MANHATTAN, Kan. - If you’ve been to the Animal Care Training website lately, you’ll notice it has a new look.
Animal Care Training (ACT), an online training program hosted by the Beef Cattle Institute (BCI) at Kansas State University has incurred a significant amount of growth since its start in 2009, giving the website considerable grounds for an upgrade.
The Animal Care Training program was developed to educate English and Spanish-speaking beef and dairy producers, animal transporters, livestock auction market employees and bovine veterinarians. Web-based audiovisual training modules in English and Spanish feature topics such as animal husbandry, animal welfare, environmental stewardship and food safety practices.
The site is currently home to more than 200 online training modules for beef producers and 400 continuing education modules for veterinarians. The program is the result of collaborations with the National Cattlemen’s Beef Association, American Association of Bovine Practitioners and Livestock Marketing Association, with the BCI at Kansas State University.
One of the first changes you’ll notice when navigating the site is the new logo that headlines the home page. The symbol of the two hands is meant to emphasize the care the program is taking towards animals in addition to the content taught to users in the training modules.
Arthi Subramanian, website developer for the BCI, has been instrumental in the work of creating a new interface of the ACT website. According to Subramanian, once the issues were identified it was easier to make a plan.
“One of the primary issues we identified with the old website was that it was not user-friendly and lacked mobile compatibility. Users had difficulty navigating to Web pages and playing videos in the modules,” she said. “This led the BCI to discuss as a group the need for a new website that allowed users to access on handheld devices with minimum scrolling.”
After major concerns with the site were addressed, the team decided on an overall design. In addition to streamlined navigation, modules are also highlighted by more colorful and visually appealing graphics.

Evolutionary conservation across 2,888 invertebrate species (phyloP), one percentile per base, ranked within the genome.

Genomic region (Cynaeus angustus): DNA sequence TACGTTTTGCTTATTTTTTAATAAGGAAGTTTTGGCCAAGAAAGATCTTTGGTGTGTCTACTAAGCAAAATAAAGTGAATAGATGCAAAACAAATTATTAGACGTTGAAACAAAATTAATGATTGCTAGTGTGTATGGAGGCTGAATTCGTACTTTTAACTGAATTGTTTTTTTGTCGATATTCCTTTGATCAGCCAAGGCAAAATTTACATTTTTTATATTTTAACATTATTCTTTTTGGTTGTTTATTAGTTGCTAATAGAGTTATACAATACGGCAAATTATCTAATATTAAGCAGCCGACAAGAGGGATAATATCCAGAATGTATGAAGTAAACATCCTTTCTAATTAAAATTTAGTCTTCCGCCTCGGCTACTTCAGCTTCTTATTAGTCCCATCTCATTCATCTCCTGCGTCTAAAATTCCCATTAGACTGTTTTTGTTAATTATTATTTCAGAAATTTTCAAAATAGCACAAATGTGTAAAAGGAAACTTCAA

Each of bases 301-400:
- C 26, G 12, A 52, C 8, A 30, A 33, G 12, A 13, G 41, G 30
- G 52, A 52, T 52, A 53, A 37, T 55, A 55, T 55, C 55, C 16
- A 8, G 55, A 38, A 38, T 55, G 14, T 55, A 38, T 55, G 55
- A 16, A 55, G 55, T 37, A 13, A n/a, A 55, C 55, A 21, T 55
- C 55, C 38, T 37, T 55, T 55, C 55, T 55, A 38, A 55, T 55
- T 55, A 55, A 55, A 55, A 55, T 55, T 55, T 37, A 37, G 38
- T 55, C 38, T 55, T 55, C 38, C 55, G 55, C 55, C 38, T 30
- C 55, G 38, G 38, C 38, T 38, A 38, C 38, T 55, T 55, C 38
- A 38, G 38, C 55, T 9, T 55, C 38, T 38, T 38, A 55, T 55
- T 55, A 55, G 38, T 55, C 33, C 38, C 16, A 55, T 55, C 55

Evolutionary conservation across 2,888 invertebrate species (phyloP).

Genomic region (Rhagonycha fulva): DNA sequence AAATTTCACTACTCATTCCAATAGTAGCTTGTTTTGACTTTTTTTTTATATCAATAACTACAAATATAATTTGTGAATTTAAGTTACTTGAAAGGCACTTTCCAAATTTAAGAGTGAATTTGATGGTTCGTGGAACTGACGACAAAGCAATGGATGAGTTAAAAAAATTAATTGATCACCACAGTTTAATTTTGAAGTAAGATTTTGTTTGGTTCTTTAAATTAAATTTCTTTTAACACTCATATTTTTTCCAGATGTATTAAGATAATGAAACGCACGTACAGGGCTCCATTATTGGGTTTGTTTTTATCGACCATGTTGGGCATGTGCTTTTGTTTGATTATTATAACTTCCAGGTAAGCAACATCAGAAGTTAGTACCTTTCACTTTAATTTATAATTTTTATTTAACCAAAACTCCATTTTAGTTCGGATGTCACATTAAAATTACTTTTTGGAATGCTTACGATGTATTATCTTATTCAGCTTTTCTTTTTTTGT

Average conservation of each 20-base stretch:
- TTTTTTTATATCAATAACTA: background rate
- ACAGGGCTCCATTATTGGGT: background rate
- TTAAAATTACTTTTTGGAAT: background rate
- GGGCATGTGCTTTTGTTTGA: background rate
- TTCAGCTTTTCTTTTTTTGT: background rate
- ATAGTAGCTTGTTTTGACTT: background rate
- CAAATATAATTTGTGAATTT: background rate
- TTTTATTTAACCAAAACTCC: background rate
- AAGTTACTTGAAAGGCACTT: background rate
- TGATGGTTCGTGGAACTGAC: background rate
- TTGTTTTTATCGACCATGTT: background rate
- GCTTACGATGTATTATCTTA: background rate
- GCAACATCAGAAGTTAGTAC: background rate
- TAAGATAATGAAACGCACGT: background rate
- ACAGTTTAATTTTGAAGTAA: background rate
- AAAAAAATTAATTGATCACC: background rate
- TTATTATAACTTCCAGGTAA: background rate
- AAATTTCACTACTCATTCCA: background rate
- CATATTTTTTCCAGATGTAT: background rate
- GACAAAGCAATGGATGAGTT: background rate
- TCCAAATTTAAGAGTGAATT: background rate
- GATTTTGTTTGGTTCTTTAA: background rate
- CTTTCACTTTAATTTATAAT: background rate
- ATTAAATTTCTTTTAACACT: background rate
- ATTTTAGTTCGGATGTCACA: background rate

“We started developing a few prototype designs and decided as a team the design we liked best for the home page, keeping in mind the different audiences for the site,” Subramanian said.
Creating a more visually appealing layout for the user while maintaining the primary function and purpose of the online training site was key in the planning process. Kelly Oliver, project coordinator for the BCI, described the options available.
“Animal Care Training is a user-friendly site set up for producers to keep track of their training and certifications,” she said. “All users need to register individually. However, if a user has multiple employees, they have the option to register all employees in one group under their username in addition to the individual registration. This gives the user the ability to purchase training for and keep track of training and certifications for the employees.”
In addition to the unveiling of the website, Animal Care Training is host to new training offerings. Recently released is Dr. Tom Noffsinger’s Animal Handling Training that focuses on teachings of Dr. Noffsinger and his experience working with feedyards and ranches on low-stress cattle handling. Also highlighted on the ACT site is the Beef and Dairy Cow Health and Welfare Training.
To view the new website and featured training modules, visit Animal Care Training (ACT).
K-State Research and Extension is a short name for the Kansas State University Agricultural Experiment Station and Cooperative Extension Service, a program designed to generate and distribute useful knowledge for the well-being of Kansans. Supported by county, state, federal and private funds, the program has county Extension offices, experiment fields, area Extension offices and regional research centers statewide. Its headquarters is on the K-State campus, Manhattan.
Story by: Audrey Hambrightahambr@vet.ksu.eduK-State Research & Extension News
Audrey Hambright, Communications Coordinator, 785-532-4094 or email@example.com